Specific Goals

OpenISDM Framework and Proof-of-Concept Prototype A major thrust of our effort is directed towards the conceptual, theoretical, architectural and technological underpinnings of the OpenISDM framework for building open and sustainable disaster management information systems. Specifically, we aim to develop

  • A virtualization layer that makes an OpenISDM appear to be a reliable and scalable data cloud accessible by applications and services via customizable interfaces and dynamic, event-triggered information delivery;
  • A prototype open information gateway that is resilient to network outages and congestions during and after disasters and can support robust and responsive exchanges of diverse data and information between information sources, fusion modules and applications and users;
  • A trustworthy information brokerage service (TIBS), in addition to providing a library of access and flow control software and tools, using which information stakeholders can implement and customize widely used access control models according to their needs under normal conditions and during emergencies;
  • A disaster situation analysis framework and accompanied OpenISDM data and information fusion models as a basis of executable definitions of situation analysis and fusion processes for different disaster scenarios and SOPs; and
  • Theories, algorithms and tools for synergic fusion of hard data from intelligent things and soft information contributed by massive groups of people, as well as methodologies and tools for narrative approaches to compiling, synthesizing and validating disaster-related information by stakeholders of community resilience.

Scientific Databases Another goal of the OpenISDM project is to make available two scientific databases: Climate Extremes and Weather Disasters Database (CEWD DB) and Crustal Deformation and Faulting Behavior database (CDFB DB). Both databases are intended to be used by scientists, disaster managers, and general public. They will provide data that are invaluable to multi-disciplinary data-intensive research on disaster reduction and preparedness and as input to disaster management applications.

CEWD DB is a collection of databases containing scientific and historical data related to climate extremes and weather disasters, including basic meteorological and climatic data and data on extreme precipitation events and extreme temperature events. Together, these data can support weather disaster management and risk assessment and communication for four types of climate extremes and weather disasters: heat wave, cold surge, light and heavy precipitations. Crustal Deformation and Faulting Behavior database (CDFB DB) is a virtual database consisting of datasets on earth crustal deformation and seismic activity observations collected by various GPS and seismic networks deployed in Taiwan region since some 40 years ago. These datasets are maintained by several data centers. CDFB DB will enable easy access of data from contributing data centers via web services and will provide researchers and application developers with support for accessing, processing and fusing and visualizing data in CDFB DB and from other related information repositories.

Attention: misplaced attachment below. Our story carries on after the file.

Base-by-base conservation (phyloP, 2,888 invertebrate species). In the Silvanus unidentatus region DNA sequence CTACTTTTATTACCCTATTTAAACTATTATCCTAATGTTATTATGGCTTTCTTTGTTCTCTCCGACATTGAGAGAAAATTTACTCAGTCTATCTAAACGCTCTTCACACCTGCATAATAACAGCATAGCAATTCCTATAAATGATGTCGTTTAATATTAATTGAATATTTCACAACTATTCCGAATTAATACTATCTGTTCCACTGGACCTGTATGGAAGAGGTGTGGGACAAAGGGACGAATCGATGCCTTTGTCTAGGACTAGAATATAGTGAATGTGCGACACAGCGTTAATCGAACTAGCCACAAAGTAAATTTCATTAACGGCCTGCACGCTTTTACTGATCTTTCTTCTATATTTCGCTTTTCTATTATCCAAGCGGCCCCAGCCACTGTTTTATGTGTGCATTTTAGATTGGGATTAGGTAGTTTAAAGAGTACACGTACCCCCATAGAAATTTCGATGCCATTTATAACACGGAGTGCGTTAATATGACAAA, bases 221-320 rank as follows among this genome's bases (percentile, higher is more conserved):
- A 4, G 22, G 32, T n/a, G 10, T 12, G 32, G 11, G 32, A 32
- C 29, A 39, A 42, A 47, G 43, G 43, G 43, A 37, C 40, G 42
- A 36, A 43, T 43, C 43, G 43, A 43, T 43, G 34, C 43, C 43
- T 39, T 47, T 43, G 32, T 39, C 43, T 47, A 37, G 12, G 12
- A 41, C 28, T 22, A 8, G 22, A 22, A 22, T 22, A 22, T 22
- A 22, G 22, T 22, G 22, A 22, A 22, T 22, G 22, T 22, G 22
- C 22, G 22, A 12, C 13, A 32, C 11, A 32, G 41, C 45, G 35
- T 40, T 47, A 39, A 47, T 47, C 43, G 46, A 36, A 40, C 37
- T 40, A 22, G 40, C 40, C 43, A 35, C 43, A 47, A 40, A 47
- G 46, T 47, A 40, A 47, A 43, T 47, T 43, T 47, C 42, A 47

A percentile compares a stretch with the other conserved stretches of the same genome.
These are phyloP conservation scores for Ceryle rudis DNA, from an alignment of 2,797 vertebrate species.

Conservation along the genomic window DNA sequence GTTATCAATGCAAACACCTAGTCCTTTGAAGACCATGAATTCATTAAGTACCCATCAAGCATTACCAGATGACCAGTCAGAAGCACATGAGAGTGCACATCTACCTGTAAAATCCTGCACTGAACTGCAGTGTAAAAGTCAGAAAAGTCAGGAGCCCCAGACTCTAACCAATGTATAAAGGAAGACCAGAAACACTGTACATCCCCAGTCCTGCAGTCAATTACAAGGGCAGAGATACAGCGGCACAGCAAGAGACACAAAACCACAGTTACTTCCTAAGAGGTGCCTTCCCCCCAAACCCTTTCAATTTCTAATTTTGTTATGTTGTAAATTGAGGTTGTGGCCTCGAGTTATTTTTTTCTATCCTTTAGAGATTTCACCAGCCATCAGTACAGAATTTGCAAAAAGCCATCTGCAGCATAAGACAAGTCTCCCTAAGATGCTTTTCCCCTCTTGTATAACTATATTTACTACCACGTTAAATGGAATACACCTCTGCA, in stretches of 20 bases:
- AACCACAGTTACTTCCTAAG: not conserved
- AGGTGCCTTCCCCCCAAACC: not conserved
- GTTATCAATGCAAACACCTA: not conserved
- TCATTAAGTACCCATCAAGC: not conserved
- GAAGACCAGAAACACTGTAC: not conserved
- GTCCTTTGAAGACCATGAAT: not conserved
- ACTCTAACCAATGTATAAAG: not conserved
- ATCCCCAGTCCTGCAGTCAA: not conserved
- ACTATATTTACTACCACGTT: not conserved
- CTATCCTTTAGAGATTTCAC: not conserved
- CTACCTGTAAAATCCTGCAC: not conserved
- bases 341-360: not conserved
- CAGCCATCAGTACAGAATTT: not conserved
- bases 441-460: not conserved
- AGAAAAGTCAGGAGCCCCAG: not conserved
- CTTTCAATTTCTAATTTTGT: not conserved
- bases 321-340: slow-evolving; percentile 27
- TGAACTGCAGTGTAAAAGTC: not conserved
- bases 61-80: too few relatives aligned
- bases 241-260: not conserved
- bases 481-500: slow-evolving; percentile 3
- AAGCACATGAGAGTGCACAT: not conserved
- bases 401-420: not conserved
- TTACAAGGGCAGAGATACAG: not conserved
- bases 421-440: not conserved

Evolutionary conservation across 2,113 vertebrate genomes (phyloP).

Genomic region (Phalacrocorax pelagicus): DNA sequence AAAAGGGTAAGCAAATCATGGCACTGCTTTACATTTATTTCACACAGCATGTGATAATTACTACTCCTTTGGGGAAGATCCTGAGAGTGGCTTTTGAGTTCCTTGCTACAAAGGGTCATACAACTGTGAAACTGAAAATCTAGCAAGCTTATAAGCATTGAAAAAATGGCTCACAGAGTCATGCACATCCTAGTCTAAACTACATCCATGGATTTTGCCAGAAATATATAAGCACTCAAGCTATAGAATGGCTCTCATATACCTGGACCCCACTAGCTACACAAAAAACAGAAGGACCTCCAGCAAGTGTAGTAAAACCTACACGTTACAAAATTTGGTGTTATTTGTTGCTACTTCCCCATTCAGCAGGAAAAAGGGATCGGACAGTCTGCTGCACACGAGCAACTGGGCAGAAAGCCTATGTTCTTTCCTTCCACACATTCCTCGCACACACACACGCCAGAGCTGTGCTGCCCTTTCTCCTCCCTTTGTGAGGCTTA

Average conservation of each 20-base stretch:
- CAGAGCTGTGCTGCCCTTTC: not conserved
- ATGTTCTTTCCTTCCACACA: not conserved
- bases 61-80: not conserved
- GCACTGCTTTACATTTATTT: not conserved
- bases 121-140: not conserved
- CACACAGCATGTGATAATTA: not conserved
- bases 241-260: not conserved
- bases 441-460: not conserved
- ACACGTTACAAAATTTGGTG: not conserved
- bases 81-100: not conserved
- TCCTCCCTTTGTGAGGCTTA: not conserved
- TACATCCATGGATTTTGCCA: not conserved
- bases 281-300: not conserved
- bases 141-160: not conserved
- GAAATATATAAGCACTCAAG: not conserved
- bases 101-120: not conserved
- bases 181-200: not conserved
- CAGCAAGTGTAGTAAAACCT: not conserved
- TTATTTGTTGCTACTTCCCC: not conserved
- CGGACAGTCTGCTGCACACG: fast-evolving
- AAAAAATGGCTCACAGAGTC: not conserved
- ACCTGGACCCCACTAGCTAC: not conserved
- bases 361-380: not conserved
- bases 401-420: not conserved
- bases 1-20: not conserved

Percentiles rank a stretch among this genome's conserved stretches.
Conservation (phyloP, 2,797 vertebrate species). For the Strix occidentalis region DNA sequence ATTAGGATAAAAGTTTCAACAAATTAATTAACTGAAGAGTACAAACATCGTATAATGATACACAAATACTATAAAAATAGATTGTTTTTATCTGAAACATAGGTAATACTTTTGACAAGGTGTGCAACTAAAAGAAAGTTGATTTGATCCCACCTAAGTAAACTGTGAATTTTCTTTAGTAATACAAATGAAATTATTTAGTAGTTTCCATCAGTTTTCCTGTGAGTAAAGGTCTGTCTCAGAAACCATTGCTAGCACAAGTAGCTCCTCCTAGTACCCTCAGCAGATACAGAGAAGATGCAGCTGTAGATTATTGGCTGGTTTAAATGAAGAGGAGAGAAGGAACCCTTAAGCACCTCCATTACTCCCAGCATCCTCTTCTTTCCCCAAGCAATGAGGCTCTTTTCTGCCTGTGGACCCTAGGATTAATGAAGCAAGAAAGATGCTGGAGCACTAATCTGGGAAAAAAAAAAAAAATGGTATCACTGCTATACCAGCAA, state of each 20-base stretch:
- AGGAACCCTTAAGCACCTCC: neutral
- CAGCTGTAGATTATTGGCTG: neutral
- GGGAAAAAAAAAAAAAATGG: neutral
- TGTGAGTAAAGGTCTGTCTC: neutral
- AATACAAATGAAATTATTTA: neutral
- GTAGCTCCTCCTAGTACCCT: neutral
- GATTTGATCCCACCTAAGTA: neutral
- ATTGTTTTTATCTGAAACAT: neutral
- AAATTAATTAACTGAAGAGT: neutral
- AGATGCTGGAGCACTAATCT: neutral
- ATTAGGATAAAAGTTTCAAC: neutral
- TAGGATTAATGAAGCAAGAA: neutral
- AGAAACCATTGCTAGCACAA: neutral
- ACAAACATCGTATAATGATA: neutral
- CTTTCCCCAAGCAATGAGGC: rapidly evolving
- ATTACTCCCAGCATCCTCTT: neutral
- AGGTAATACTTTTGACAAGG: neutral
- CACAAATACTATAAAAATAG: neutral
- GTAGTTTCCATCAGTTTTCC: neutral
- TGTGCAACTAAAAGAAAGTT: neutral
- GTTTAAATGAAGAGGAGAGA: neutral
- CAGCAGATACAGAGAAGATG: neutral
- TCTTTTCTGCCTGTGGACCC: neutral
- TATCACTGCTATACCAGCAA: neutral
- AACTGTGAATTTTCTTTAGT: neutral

Disaster Management Applications The project also plans to carry out case studies and build development environment and virtual platforms. An example of the former is a case study on exploitation of public-private-community collaborations and interactions to increase community resilience against disasters. This work complements the information technological approach of relying on algorithms and tools for reducing the effort in the collection and validation of disaster-related information from crowd. An example of the latter include an access framework for thin clients for applications that turn common mobile devices into tools for delivering event-triggered alerts and directives and collecting and reporting disaster related information, in addition to formation of social connections. Another example is VARSE, a simulation environment for constructing from components simulators for diverse users and purposes (e.g., training, tuning of SOPs and urban planning). The simulators should be capable of executing models of disaster scenarios, people, SOPs, etc. and importing data from external disaster simulators and historical records playback systems to augment local simulation.

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